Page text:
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BMW’s Venerable Boxer Lives On With More Displacement, More Power and Quieter Exhaust


BMW tells us nine new models are coming next year, and we should be seeing them this Fall. Among those, according to spy shots and  information leaks, will be larger displacement versions of the bikes utilizing the liquid-cooled boxer engine (i.e., not the air/oil-cooled R nineT models).

According to a UK website, the big GS models are definitely getting a new 1,254cc boxer (up from 1,170cc) making 134 peak horsepower (up from 123). The new engine is also rumored to feature variable valve timing, although this is not confirmed.

Given the Euro 5 regulations coming into effect in 2020, the new engine also will be significantly quieter (dropping from 92dB to 88dB). Expect to see this same engine in a new R1250RT, as well.

MD will have full coverage of the new model launches, as usual, so stay tuned.


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65 Comments

  1. viktor92 says:

    Never ride a boxer BMW, but the engine has the best sound of any twin cylinder that I’ve heard

  2. Doug Zink says:

    Very exciting news from the premier bike maker in the world.

  3. ABQ says:

    I wish that BMW would make their bikes with a lower seat height, and a brake peddle that I could press with the heel of my boot. Some large pegs, large shifters, large brake peddles would be a plus. But we really need a lower seat height. And how about a factory made trike? You own a car company after all. Make a trike with this engine.

  4. Mike says:

    Would love to see a 750cc boxer lineup. Give me something lighter but with the same character.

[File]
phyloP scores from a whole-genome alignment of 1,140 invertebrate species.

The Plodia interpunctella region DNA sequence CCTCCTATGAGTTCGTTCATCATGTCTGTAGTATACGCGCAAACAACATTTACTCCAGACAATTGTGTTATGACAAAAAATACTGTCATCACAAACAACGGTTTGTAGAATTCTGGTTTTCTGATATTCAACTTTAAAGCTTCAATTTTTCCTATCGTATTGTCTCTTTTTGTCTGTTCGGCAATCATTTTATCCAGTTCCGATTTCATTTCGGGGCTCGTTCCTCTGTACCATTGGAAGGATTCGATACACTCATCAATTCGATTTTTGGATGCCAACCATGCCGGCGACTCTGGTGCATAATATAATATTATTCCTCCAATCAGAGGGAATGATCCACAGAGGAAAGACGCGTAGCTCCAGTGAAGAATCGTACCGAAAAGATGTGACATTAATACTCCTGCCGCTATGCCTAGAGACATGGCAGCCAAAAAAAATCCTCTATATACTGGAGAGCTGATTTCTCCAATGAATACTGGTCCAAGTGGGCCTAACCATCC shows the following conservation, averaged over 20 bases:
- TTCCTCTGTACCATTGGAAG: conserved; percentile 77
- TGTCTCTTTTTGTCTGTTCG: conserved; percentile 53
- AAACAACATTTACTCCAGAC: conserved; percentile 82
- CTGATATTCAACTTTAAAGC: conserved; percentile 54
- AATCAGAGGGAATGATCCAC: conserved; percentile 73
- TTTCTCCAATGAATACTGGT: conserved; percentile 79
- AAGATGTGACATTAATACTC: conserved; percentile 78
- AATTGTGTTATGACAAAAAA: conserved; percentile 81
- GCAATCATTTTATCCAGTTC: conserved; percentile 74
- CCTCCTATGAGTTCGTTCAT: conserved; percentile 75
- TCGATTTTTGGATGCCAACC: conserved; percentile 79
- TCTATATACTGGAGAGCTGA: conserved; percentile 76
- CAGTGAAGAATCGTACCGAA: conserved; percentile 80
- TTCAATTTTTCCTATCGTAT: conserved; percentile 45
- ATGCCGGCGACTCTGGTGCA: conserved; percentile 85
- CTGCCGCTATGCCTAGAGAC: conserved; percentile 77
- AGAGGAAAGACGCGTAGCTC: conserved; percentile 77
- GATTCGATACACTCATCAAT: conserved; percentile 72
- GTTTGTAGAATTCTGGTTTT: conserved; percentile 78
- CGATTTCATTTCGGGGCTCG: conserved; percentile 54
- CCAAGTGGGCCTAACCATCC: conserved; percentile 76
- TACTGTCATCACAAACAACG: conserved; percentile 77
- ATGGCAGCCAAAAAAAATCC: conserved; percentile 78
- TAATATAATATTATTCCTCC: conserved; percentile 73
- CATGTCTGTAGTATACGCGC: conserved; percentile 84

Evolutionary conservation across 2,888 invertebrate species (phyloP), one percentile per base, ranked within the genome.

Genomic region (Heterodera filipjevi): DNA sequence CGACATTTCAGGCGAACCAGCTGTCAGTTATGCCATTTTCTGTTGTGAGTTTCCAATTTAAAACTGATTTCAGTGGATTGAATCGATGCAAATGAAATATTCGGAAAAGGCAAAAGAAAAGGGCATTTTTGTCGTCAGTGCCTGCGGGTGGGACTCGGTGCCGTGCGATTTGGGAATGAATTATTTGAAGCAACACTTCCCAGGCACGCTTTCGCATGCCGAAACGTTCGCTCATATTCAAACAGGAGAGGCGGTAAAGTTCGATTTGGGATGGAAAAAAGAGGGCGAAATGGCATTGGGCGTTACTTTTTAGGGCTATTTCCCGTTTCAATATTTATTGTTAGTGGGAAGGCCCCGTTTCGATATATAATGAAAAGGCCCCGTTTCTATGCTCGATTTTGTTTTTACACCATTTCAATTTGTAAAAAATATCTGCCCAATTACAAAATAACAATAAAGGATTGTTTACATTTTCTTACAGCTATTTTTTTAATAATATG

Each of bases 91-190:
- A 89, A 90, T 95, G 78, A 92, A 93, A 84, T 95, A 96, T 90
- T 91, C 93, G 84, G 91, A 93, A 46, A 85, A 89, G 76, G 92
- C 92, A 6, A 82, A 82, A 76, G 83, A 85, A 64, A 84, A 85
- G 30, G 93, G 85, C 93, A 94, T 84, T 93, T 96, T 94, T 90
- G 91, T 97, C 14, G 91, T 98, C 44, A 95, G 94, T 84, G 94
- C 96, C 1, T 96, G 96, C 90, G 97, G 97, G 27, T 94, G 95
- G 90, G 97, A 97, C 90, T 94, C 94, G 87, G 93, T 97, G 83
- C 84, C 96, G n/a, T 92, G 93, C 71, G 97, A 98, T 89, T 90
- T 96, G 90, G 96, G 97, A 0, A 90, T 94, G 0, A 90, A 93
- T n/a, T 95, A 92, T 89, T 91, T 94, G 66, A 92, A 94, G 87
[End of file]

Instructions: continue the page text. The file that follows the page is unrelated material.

5. rob says:

    BMW quit making their best bikes years ago, prob before some of you guys were born

    • Jeremy in TX says:

      Totally disagree. They make their best bikes now. By far.

    • frank says:

      talking about the K?😉

      • todd says:

        I do like the venerable K75S over the latest renditions of the K bikes (handling, comfort, size, mileage, reliability) and never really got into the nature of the oil head boxer. I have been meaning to try the R1100S (for some time now, obviously) only because I like the looks and hope that BMW did something to change the character of the engine in that bike. I want to like the F800ST/GT but I don’t like getting off the bike in order to fill the gas (which I do every few days every week) and the expensive to replace often belt makes me want to do a chain conversion from the 800R. I don’t care for the extra vibration they added nor the expensive overly wide tires that wear out so quickly. Oh, and I’m disappointed that BMW has made the panniers so much smaller. You can no longer fit a laptop or much of your gear when you park. There are so many other reasons why I’m also leery of the latest BMWs so yeah, the best days are gone.

        • Eddy G says:

          Is getting off the bike to put gas in it that bad?

          More to the point, the drive belts for the S/ST models in the F800 line are a lot cheaper now that aftermarket ones are available. And, they last a lot longer than the short service life that is quoted by BMW. I’ve got over 100,000 miles on an F800ST and it’s been a good all around bike. I added a tailcase that fits a laptop, etc to take care of that issue.

  6. John says:

    Oh good, a new BMW engine, a new BMW GS. That means more of the current GS1200 will be for sale, fully farkeled, broken in and ready for me to buy.

  7. MGNorge says:

    My that motor has a long history!

  8. Daniel Dociu says: